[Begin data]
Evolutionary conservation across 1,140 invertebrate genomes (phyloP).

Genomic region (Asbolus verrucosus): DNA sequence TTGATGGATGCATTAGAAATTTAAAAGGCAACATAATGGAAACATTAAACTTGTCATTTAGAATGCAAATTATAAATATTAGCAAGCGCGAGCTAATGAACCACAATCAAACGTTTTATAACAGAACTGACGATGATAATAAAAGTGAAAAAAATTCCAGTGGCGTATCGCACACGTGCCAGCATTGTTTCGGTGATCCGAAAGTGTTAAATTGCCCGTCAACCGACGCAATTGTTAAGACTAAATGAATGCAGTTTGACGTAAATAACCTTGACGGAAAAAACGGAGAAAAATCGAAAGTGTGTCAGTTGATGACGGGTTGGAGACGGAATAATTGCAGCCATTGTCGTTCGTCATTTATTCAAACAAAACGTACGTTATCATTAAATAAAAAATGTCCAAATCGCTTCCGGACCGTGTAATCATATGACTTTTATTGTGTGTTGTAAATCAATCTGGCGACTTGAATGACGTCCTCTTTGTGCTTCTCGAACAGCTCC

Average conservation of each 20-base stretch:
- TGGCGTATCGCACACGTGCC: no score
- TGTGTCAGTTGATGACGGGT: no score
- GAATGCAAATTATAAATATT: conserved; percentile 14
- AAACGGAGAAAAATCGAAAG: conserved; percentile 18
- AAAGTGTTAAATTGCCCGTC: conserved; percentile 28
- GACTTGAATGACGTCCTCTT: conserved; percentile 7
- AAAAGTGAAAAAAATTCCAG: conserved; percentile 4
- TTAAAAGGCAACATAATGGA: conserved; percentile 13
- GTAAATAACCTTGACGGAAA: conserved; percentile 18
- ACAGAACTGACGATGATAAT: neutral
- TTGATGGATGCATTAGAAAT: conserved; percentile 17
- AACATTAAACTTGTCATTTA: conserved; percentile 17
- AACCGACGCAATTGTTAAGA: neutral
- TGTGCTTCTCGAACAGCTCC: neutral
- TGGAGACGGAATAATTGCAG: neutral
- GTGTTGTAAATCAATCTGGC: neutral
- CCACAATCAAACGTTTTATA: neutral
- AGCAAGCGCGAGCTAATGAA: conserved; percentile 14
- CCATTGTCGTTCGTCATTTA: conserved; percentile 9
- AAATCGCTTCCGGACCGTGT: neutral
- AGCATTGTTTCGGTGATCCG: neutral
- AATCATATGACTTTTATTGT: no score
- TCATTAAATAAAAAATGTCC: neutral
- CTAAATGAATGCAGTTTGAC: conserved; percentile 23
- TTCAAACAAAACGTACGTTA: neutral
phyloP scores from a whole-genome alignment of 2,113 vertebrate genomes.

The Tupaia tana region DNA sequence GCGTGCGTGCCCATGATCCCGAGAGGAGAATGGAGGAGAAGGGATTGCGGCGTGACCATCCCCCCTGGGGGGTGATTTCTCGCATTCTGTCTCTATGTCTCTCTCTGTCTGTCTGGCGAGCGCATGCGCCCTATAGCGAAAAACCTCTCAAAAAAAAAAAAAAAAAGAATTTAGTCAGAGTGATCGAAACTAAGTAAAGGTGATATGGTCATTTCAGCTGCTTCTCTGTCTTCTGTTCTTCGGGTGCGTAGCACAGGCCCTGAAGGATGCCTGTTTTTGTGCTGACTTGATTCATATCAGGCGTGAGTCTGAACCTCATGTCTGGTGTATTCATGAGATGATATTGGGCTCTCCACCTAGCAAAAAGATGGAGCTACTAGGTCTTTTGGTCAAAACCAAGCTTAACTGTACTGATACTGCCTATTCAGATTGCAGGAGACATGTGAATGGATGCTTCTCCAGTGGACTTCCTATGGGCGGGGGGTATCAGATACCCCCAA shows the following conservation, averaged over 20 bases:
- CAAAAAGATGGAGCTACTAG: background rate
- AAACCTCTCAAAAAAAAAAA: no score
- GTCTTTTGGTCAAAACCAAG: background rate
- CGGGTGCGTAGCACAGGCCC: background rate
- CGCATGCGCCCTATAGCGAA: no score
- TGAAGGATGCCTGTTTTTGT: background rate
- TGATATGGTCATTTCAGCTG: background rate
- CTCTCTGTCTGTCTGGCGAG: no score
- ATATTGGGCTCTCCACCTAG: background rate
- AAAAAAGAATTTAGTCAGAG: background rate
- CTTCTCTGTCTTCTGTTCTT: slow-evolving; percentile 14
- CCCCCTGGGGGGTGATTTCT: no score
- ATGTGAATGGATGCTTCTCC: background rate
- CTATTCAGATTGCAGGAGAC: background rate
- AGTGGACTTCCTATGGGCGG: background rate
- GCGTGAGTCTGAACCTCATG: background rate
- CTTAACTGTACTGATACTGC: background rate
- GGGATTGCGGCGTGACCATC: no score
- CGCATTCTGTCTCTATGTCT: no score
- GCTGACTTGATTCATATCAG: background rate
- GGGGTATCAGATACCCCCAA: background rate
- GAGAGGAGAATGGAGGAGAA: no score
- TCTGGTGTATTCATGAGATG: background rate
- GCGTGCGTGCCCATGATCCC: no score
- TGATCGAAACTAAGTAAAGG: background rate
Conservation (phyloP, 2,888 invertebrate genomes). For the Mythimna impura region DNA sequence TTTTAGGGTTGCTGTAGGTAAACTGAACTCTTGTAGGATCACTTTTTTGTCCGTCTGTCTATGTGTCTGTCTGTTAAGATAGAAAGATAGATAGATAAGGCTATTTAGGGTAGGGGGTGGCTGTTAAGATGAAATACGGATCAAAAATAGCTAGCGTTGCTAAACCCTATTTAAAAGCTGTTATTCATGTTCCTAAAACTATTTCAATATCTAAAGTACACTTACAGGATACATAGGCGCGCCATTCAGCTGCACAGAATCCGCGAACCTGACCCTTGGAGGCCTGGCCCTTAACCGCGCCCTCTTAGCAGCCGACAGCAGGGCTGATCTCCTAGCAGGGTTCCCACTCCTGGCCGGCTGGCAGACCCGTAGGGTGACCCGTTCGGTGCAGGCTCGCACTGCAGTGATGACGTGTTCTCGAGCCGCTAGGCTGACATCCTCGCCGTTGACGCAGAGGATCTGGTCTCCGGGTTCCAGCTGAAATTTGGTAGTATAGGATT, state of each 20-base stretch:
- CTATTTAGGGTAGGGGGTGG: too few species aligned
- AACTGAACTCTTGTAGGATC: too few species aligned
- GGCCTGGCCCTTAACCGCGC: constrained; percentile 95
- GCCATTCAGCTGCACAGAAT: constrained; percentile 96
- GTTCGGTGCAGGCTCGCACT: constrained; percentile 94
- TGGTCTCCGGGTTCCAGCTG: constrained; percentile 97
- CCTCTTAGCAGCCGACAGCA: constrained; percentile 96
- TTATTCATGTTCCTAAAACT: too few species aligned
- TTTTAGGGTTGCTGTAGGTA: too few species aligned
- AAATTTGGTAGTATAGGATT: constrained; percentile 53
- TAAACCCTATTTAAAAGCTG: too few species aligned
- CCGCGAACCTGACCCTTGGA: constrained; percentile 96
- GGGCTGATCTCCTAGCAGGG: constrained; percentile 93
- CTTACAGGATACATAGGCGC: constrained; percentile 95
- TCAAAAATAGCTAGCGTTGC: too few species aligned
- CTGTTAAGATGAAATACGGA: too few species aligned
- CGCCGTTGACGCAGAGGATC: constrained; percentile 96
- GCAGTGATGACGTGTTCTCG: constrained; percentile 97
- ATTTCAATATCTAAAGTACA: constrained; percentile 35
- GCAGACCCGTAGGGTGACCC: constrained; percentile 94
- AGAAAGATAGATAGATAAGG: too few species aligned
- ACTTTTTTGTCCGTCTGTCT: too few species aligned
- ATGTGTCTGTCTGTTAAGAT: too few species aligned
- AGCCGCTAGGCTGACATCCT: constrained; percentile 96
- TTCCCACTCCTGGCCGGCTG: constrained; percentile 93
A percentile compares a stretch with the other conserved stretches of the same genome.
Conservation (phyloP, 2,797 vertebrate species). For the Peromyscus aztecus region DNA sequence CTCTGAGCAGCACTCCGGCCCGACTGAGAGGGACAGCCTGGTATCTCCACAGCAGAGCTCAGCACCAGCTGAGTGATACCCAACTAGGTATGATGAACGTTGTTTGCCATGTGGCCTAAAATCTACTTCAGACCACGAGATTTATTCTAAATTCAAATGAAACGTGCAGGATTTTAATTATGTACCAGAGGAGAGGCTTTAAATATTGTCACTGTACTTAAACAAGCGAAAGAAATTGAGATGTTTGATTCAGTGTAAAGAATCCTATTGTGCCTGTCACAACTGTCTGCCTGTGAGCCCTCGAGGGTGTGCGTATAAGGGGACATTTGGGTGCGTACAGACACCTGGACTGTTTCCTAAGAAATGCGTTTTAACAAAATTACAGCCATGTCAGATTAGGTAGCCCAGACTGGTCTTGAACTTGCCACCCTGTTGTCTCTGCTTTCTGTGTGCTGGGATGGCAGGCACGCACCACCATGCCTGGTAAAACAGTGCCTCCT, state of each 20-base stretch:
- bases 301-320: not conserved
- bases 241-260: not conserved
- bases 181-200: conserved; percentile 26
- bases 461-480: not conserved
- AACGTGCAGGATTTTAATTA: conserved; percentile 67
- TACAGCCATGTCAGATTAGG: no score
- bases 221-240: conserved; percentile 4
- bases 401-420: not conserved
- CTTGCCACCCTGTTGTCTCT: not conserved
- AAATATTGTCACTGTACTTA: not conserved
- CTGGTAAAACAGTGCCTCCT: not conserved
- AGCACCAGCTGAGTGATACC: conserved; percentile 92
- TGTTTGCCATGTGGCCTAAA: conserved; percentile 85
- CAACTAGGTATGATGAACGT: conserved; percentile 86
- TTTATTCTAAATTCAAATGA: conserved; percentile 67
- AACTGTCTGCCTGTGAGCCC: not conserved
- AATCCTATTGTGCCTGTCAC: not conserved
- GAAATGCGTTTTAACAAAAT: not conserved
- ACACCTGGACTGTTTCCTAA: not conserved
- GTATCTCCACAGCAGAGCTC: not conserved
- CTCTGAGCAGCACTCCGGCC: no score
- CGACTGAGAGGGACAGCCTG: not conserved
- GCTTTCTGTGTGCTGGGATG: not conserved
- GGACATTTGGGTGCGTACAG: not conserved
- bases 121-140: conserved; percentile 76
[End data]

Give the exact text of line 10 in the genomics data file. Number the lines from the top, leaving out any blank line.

- AAAAGTGAAAAAAATTCCAG: conserved; percentile 4